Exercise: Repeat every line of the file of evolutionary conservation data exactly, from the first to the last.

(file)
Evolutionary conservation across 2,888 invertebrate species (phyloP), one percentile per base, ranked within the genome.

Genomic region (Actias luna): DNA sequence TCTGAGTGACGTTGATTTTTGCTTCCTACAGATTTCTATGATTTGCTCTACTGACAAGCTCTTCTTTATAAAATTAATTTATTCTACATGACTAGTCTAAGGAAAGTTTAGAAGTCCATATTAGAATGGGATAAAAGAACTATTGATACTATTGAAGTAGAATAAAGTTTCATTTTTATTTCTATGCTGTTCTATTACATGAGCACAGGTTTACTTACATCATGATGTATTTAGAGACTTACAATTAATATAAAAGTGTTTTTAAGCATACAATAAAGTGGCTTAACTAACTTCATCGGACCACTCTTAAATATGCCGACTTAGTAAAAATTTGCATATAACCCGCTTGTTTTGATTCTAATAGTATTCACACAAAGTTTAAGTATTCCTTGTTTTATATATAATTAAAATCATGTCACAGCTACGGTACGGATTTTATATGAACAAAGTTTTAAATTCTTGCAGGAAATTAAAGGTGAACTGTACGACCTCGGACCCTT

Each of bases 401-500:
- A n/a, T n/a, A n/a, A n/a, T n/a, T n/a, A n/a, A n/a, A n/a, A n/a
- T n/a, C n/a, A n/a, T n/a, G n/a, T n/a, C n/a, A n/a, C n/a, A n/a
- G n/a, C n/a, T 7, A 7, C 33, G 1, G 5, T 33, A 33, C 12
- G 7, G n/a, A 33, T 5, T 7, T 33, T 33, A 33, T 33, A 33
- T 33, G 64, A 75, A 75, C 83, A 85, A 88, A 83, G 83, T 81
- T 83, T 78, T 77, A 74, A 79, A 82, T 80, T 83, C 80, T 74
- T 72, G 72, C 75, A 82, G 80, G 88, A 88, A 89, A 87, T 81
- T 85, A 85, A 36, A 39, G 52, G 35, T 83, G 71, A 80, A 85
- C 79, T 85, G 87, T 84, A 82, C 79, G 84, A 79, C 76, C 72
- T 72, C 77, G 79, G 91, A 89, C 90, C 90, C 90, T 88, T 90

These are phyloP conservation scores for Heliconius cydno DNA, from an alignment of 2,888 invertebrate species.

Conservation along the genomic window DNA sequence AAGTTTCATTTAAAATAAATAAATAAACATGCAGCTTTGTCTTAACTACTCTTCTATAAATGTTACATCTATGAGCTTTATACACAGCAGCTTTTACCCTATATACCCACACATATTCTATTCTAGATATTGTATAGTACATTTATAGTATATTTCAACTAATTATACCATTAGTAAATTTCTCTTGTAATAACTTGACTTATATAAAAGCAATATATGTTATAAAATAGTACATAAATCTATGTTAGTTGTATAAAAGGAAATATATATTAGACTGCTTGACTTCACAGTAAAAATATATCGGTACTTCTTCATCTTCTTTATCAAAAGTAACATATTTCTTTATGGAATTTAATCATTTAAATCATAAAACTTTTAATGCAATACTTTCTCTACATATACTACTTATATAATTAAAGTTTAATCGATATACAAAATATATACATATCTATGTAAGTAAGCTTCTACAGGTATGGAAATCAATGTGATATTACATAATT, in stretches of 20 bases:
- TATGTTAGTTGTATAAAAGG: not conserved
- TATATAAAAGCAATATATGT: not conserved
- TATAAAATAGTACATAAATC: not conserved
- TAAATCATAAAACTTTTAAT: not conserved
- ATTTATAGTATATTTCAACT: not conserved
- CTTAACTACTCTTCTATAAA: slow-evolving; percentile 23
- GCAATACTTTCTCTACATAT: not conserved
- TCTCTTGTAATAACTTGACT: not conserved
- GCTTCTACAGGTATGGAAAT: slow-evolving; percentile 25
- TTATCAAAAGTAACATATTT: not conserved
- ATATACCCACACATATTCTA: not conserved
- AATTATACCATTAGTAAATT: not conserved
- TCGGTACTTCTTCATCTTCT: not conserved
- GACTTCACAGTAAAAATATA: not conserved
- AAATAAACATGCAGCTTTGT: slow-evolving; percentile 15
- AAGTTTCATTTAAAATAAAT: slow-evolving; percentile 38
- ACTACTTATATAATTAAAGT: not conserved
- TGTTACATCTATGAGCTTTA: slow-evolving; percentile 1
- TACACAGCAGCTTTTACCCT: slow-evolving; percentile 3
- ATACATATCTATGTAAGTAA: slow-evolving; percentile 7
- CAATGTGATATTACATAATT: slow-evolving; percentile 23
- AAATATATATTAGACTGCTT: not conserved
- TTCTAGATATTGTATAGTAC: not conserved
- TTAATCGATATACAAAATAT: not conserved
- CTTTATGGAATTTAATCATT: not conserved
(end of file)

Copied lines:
Evolutionary conservation across 2,888 invertebrate species (phyloP), one percentile per base, ranked within the genome.

Genomic region (Actias luna): DNA sequence TCTGAGTGACGTTGATTTTTGCTTCCTACAGATTTCTATGATTTGCTCTACTGACAAGCTCTTCTTTATAAAATTAATTTATTCTACATGACTAGTCTAAGGAAAGTTTAGAAGTCCATATTAGAATGGGATAAAAGAACTATTGATACTATTGAAGTAGAATAAAGTTTCATTTTTATTTCTATGCTGTTCTATTACATGAGCACAGGTTTACTTACATCATGATGTATTTAGAGACTTACAATTAATATAAAAGTGTTTTTAAGCATACAATAAAGTGGCTTAACTAACTTCATCGGACCACTCTTAAATATGCCGACTTAGTAAAAATTTGCATATAACCCGCTTGTTTTGATTCTAATAGTATTCACACAAAGTTTAAGTATTCCTTGTTTTATATATAATTAAAATCATGTCACAGCTACGGTACGGATTTTATATGAACAAAGTTTTAAATTCTTGCAGGAAATTAAAGGTGAACTGTACGACCTCGGACCCTT

Each of bases 401-500:
- A n/a, T n/a, A n/a, A n/a, T n/a, T n/a, A n/a, A n/a, A n/a, A n/a
- T n/a, C n/a, A n/a, T n/a, G n/a, T n/a, C n/a, A n/a, C n/a, A n/a
- G n/a, C n/a, T 7, A 7, C 33, G 1, G 5, T 33, A 33, C 12
- G 7, G n/a, A 33, T 5, T 7, T 33, T 33, A 33, T 33, A 33
- T 33, G 64, A 75, A 75, C 83, A 85, A 88, A 83, G 83, T 81
- T 83, T 78, T 77, A 74, A 79, A 82, T 80, T 83, C 80, T 74
- T 72, G 72, C 75, A 82, G 80, G 88, A 88, A 89, A 87, T 81
- T 85, A 85, A 36, A 39, G 52, G 35, T 83, G 71, A 80, A 85
- C 79, T 85, G 87, T 84, A 82, C 79, G 84, A 79, C 76, C 72
- T 72, C 77, G 79, G 91, A 89, C 90, C 90, C 90, T 88, T 90

These are phyloP conservation scores for Heliconius cydno DNA, from an alignment of 2,888 invertebrate species.

Conservation along the genomic window DNA sequence AAGTTTCATTTAAAATAAATAAATAAACATGCAGCTTTGTCTTAACTACTCTTCTATAAATGTTACATCTATGAGCTTTATACACAGCAGCTTTTACCCTATATACCCACACATATTCTATTCTAGATATTGTATAGTACATTTATAGTATATTTCAACTAATTATACCATTAGTAAATTTCTCTTGTAATAACTTGACTTATATAAAAGCAATATATGTTATAAAATAGTACATAAATCTATGTTAGTTGTATAAAAGGAAATATATATTAGACTGCTTGACTTCACAGTAAAAATATATCGGTACTTCTTCATCTTCTTTATCAAAAGTAACATATTTCTTTATGGAATTTAATCATTTAAATCATAAAACTTTTAATGCAATACTTTCTCTACATATACTACTTATATAATTAAAGTTTAATCGATATACAAAATATATACATATCTATGTAAGTAAGCTTCTACAGGTATGGAAATCAATGTGATATTACATAATT, in stretches of 20 bases:
- TATGTTAGTTGTATAAAAGG: not conserved
- TATATAAAAGCAATATATGT: not conserved
- TATAAAATAGTACATAAATC: not conserved
- TAAATCATAAAACTTTTAAT: not conserved
- ATTTATAGTATATTTCAACT: not conserved
- CTTAACTACTCTTCTATAAA: slow-evolving; percentile 23
- GCAATACTTTCTCTACATAT: not conserved
- TCTCTTGTAATAACTTGACT: not conserved
- GCTTCTACAGGTATGGAAAT: slow-evolving; percentile 25
- TTATCAAAAGTAACATATTT: not conserved
- ATATACCCACACATATTCTA: not conserved
- AATTATACCATTAGTAAATT: not conserved
- TCGGTACTTCTTCATCTTCT: not conserved
- GACTTCACAGTAAAAATATA: not conserved
- AAATAAACATGCAGCTTTGT: slow-evolving; percentile 15
- AAGTTTCATTTAAAATAAAT: slow-evolving; percentile 38
- ACTACTTATATAATTAAAGT: not conserved
- TGTTACATCTATGAGCTTTA: slow-evolving; percentile 1
- TACACAGCAGCTTTTACCCT: slow-evolving; percentile 3
- ATACATATCTATGTAAGTAA: slow-evolving; percentile 7
- CAATGTGATATTACATAATT: slow-evolving; percentile 23
- AAATATATATTAGACTGCTT: not conserved
- TTCTAGATATTGTATAGTAC: not conserved
- TTAATCGATATACAAAATAT: not conserved
- CTTTATGGAATTTAATCATT: not conserved